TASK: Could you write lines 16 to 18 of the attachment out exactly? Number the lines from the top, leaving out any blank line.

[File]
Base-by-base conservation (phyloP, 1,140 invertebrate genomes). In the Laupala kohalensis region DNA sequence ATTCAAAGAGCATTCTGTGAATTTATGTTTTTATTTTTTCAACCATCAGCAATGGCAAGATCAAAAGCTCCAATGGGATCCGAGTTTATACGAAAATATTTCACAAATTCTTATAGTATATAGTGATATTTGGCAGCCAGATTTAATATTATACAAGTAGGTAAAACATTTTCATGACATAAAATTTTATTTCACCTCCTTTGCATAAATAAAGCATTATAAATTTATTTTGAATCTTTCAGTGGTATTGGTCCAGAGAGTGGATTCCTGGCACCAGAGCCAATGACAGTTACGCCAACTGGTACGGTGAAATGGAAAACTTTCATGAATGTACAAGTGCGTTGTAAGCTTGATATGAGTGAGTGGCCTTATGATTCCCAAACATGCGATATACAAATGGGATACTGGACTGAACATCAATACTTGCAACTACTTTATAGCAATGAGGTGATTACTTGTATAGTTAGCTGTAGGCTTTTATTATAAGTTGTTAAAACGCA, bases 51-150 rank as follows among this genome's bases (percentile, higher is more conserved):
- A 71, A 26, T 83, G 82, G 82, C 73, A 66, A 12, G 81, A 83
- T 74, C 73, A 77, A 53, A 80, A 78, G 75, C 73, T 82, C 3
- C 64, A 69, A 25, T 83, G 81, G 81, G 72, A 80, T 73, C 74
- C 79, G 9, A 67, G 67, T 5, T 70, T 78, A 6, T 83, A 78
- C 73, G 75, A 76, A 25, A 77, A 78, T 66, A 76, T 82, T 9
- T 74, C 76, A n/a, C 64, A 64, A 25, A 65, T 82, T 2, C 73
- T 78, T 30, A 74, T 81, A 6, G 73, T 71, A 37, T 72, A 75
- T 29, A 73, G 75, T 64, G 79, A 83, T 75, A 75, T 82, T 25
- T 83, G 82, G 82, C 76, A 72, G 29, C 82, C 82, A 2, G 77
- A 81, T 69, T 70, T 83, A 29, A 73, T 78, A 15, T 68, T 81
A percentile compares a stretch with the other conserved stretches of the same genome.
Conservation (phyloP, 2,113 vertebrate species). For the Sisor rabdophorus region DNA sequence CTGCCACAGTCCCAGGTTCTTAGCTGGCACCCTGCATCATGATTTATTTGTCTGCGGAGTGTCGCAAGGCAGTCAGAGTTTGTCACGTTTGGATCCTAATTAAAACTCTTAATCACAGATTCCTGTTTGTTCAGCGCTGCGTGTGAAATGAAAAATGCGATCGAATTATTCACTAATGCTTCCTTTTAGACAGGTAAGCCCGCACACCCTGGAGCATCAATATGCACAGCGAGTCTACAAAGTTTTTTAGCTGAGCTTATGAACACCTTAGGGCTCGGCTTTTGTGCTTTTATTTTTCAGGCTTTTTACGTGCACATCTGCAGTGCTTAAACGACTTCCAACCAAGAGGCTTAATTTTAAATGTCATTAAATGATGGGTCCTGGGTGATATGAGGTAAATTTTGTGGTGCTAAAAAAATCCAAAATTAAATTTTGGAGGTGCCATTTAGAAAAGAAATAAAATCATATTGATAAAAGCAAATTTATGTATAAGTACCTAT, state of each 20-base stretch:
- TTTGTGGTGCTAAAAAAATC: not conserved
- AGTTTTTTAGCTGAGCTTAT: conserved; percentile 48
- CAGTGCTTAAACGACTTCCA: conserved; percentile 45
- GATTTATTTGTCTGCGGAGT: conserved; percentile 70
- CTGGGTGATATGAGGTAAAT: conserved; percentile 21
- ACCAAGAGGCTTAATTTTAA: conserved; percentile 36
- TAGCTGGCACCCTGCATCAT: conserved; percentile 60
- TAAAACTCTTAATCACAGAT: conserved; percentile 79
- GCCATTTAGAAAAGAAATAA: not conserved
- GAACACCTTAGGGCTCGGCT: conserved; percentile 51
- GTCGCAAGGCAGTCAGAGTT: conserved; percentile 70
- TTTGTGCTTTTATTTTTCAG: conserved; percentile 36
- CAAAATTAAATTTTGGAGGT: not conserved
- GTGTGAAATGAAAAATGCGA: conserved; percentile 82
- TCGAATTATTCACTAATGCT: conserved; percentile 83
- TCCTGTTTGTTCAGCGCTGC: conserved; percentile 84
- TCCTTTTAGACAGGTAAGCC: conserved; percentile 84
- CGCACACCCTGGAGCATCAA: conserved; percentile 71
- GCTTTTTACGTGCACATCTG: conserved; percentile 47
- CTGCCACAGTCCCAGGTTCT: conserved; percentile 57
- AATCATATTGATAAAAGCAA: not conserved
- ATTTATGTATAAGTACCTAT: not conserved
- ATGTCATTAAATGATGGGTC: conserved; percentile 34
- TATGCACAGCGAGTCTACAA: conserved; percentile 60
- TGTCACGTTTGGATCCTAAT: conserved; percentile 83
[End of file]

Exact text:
- CAGTGCTTAAACGACTTCCA: conserved; percentile 45
- GATTTATTTGTCTGCGGAGT: conserved; percentile 70
- CTGGGTGATATGAGGTAAAT: conserved; percentile 21